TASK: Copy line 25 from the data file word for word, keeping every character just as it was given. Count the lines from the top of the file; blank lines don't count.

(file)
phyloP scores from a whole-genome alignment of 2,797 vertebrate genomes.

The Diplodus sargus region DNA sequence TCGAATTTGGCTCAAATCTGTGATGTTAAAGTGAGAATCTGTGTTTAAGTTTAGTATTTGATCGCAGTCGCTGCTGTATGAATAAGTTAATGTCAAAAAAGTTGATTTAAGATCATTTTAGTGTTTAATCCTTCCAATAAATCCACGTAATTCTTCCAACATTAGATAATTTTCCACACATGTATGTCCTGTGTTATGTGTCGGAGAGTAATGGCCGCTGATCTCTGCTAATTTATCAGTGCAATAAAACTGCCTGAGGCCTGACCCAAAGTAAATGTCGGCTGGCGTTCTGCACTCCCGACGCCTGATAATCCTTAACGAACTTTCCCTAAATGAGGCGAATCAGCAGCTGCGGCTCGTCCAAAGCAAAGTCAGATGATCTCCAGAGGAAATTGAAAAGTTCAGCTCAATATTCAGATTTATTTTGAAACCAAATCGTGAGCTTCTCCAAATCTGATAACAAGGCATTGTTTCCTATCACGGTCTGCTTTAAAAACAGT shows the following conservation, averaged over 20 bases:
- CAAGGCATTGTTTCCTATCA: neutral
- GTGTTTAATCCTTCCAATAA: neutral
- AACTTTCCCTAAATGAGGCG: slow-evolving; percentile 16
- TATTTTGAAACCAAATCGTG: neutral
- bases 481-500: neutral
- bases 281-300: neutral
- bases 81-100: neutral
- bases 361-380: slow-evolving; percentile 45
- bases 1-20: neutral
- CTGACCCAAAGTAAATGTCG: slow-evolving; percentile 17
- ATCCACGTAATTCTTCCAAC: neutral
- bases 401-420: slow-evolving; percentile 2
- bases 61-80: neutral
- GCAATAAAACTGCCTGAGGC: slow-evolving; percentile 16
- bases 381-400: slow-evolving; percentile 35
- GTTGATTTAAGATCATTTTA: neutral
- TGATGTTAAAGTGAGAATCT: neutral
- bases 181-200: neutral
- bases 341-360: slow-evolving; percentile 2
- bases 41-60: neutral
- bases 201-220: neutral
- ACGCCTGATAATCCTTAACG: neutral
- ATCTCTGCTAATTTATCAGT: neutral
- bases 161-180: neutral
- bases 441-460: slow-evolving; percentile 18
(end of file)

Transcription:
- ATCTCTGCTAATTTATCAGT: neutral